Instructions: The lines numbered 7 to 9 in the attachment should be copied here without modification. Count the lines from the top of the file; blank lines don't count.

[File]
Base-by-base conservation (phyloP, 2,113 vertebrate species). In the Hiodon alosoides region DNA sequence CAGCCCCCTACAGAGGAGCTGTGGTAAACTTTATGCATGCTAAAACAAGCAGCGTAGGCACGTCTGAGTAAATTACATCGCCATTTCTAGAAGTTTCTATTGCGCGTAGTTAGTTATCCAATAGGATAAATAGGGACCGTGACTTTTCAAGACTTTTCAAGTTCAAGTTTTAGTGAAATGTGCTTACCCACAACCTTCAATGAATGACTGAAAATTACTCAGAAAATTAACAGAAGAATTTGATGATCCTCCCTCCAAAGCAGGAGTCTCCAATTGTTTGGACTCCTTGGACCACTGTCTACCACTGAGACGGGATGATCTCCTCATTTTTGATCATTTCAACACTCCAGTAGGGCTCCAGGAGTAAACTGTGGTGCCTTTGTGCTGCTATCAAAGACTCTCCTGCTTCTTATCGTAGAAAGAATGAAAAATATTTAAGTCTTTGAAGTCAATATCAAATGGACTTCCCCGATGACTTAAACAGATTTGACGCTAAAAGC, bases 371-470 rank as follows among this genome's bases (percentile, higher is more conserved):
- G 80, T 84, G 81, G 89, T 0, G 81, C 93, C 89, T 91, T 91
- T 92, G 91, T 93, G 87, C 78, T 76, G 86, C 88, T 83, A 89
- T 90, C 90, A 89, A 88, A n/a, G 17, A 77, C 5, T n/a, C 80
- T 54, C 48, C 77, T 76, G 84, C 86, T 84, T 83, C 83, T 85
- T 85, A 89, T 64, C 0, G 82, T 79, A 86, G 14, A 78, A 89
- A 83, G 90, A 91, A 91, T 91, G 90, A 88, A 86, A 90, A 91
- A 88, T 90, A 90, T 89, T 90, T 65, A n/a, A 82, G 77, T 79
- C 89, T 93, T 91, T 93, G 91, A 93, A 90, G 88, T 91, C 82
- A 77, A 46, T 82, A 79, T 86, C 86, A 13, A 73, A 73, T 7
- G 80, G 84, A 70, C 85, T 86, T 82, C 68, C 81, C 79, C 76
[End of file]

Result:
- A 83, G 90, A 91, A 91, T 91, G 90, A 88, A 86, A 90, A 91
- A 88, T 90, A 90, T 89, T 90, T 65, A n/a, A 82, G 77, T 79
- C 89, T 93, T 91, T 93, G 91, A 93, A 90, G 88, T 91, C 82